“What Kind of Son Are You?” (Luke 4:1-13)

First Sunday in Lent
March 10, 2019

“What Kind of Son Are You?” (Luke 4:1-13)

“You are my beloved Son; with you I am well pleased.” So came the Father’s voice at Jesus’ baptism. Yes, Jesus is the Son of God. And we know from the rest of the New Testament that Jesus is the Son of God in a unique sense, a one-of-a-kind sense, in his very being. As we said in the Nicene Creed, Jesus Christ is “the only-begotten Son of God, begotten of his Father before all worlds.” He is the Second Person of the Trinity, true God, divine in his very nature. In this sense, there has never been, and never will be, anyone else who is “the” Son of God.

But in another sense, Jesus did come, he needed to come, as “son of God” like others who have borne that identity. I’m thinking here specifically of three examples of “sons of God”: Adam in the garden; Israel in the Old Testament; and we, the church–all “sons of God” in this respect.

Take Adam, for example. In the verses right before our text today in Luke, there is a genealogy of Jesus going back all the way to Adam. That genealogy concludes, “Adam, the son of God.” You see, Adam was created to bear the image and likeness of God. That’s what good sons do.

Then there was Old Testament Israel. In Exodus, Moses goes to Pharaoh and says, “Thus says the Lord, Israel is my firstborn son, and I say to you, ‘Let my son go that he may serve me.’” So Israel had this status of being God’s son, and a good son should serve the will of his father.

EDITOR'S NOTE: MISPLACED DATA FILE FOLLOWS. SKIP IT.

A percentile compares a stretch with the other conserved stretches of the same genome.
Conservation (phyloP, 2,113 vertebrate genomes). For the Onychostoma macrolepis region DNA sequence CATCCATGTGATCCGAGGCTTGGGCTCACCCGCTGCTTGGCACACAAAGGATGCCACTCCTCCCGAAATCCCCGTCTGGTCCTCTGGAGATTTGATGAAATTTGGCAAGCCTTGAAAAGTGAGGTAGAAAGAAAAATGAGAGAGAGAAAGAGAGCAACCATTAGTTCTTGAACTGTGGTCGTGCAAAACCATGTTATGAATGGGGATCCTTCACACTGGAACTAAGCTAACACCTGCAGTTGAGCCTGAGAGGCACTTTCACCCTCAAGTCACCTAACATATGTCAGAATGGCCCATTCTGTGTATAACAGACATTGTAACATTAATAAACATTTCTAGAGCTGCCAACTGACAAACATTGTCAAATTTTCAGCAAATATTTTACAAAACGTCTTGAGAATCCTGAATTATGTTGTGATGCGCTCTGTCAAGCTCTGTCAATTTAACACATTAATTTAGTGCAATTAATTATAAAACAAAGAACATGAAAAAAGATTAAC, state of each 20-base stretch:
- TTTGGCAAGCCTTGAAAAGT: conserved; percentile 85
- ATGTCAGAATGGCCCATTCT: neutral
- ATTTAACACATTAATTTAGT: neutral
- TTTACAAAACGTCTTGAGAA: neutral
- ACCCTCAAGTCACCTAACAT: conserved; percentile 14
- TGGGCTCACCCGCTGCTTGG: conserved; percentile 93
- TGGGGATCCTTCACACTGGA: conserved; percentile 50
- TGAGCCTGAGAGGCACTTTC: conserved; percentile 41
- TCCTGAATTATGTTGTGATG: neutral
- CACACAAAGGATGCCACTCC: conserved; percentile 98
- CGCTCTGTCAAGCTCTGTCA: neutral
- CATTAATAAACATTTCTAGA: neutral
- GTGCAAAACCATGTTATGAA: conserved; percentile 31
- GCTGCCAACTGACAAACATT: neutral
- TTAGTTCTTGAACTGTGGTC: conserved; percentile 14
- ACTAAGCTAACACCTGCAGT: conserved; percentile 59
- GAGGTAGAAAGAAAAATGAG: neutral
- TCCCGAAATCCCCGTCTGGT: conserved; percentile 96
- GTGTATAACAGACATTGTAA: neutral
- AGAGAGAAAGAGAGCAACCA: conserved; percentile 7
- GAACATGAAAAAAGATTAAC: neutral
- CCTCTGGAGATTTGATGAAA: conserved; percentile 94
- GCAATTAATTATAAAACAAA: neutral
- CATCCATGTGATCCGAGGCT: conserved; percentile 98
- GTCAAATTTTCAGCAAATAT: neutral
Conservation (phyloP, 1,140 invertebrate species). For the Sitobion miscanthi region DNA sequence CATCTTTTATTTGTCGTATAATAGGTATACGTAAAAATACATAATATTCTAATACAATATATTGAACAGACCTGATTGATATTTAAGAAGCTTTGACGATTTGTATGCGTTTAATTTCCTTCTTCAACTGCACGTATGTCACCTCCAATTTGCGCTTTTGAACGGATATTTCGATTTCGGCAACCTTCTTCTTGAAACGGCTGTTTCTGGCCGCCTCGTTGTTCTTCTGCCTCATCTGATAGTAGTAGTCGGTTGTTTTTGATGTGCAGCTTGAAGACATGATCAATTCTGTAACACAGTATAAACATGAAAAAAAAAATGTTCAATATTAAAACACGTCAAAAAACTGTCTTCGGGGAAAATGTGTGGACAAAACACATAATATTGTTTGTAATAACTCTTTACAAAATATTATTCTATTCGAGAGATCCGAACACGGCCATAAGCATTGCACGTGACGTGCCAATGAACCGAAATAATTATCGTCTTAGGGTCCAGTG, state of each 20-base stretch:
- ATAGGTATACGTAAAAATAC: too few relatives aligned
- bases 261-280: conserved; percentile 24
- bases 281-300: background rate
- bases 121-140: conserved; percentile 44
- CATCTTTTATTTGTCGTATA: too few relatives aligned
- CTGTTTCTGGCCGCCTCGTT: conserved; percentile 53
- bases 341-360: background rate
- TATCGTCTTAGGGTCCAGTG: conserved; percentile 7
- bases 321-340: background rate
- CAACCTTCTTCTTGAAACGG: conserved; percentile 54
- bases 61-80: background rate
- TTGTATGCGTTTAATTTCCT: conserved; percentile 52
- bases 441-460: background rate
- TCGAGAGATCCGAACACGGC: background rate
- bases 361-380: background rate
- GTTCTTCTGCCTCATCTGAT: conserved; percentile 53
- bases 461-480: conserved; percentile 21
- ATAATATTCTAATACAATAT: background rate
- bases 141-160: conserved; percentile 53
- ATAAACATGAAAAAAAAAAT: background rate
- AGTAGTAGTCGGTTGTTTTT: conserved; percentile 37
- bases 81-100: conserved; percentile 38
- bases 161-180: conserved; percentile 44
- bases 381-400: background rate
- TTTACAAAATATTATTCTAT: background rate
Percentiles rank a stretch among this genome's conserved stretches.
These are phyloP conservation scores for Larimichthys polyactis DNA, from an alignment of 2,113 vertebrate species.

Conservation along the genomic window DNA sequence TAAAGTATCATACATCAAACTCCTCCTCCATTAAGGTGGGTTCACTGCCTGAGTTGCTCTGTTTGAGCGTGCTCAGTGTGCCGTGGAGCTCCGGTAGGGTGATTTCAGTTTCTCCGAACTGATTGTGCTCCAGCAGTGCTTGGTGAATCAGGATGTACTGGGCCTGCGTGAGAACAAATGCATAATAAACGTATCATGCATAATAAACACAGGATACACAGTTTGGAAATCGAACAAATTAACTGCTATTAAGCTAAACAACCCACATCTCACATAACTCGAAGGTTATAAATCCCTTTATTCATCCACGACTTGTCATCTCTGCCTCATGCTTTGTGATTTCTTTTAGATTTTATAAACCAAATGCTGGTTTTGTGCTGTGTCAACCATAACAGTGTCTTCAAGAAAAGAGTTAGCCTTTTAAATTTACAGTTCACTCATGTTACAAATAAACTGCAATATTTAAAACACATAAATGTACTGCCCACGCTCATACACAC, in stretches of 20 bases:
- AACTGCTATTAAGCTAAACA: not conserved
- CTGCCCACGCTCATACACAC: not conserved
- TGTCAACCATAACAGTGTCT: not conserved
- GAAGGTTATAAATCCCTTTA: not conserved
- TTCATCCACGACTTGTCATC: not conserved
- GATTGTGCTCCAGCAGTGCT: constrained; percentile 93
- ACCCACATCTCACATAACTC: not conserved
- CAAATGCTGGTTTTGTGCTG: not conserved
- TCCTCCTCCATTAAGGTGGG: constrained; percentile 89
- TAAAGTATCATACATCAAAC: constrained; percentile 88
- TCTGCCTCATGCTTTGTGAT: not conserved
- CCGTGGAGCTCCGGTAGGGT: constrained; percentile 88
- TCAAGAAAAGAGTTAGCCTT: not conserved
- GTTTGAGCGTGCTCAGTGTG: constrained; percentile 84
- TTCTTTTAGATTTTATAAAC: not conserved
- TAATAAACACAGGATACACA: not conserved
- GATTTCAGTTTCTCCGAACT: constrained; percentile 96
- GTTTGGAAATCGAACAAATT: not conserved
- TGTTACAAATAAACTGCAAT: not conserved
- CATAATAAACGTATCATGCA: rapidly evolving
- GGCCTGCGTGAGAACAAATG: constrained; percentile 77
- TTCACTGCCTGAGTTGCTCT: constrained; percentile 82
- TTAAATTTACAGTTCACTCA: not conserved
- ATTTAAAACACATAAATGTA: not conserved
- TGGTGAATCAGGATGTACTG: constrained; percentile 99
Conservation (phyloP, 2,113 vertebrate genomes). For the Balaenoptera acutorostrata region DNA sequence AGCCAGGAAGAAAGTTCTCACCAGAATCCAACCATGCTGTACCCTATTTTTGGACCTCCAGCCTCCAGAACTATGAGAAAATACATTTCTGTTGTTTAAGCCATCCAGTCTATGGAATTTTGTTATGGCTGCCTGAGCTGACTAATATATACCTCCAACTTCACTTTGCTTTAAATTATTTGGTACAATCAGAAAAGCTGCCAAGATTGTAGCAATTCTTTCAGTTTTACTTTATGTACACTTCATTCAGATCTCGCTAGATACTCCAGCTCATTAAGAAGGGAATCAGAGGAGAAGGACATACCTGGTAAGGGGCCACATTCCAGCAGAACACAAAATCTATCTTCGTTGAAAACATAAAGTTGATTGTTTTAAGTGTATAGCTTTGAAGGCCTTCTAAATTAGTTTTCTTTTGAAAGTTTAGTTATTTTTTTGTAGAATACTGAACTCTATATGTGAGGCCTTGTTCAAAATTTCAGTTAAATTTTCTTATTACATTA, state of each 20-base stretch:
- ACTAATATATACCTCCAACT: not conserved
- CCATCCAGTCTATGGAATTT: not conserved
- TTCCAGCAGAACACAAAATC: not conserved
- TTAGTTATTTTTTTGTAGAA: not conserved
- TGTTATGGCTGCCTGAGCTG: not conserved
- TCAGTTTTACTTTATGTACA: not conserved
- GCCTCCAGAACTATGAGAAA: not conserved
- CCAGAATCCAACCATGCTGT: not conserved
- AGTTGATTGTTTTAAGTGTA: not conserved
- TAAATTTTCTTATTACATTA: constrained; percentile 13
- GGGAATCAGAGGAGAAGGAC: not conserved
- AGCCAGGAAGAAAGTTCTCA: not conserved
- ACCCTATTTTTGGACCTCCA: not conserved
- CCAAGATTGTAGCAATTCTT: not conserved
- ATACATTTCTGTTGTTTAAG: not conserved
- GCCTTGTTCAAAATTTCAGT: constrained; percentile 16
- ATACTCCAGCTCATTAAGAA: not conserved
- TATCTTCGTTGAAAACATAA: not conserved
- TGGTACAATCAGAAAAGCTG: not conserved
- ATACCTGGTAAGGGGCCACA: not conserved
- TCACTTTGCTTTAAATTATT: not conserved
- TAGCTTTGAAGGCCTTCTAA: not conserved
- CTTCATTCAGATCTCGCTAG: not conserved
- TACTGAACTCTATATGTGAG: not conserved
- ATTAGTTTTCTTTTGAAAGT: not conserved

Adam, Israel, and now us. We are God’s sons also, God’s baptized children, inheritors of his promise, joint heirs with Christ, privileged to call on God as our heavenly Father. We have been baptized to be God’s faithful, obedient sons, trusting in his goodness and reflecting his character. That’s what good sons do.

But when we look at Adam, when we look at Old Testament Israel, and when we look at ourselves, we have to ask, in each case, “What Kind of Son Are You?”

And that’s where Jesus comes in. Jesus comes as the faithful and obedient Son of his Father, doing his will and reflecting his character. He comes resisting temptation and overcoming the devil. And it’s important, absolutely essential. that he do so, for in his temptation in the wilderness Jesus will be the son that Adam failed to be, that Israel failed to be, and that we fail to be. And your very salvation hangs on him being that faithful, obedient Son of God.

Jesus has just heard the Father say, “You are my beloved Son.” He has just come up out of the water and is led into the wilderness. Now the question is: Will Jesus do any better than Adam in the garden or Israel in the wilderness? How will Jesus do under temptation? Will he fold? Will he disregard God’s word and sin, like Adam did? Will he grumble against God and rebel, like Israel did? Adam and Israel both failed the test. They did not show themselves to be faithful, obedient sons. So what kind of son will you be, Jesus?

Now this question is of absolute importance for us. Because, like Adam and like Israel, we too have failed the test. So if we are to have any hope at all, it will rest with Jesus. We need someone to get this thing right. And Jesus comes as our representative.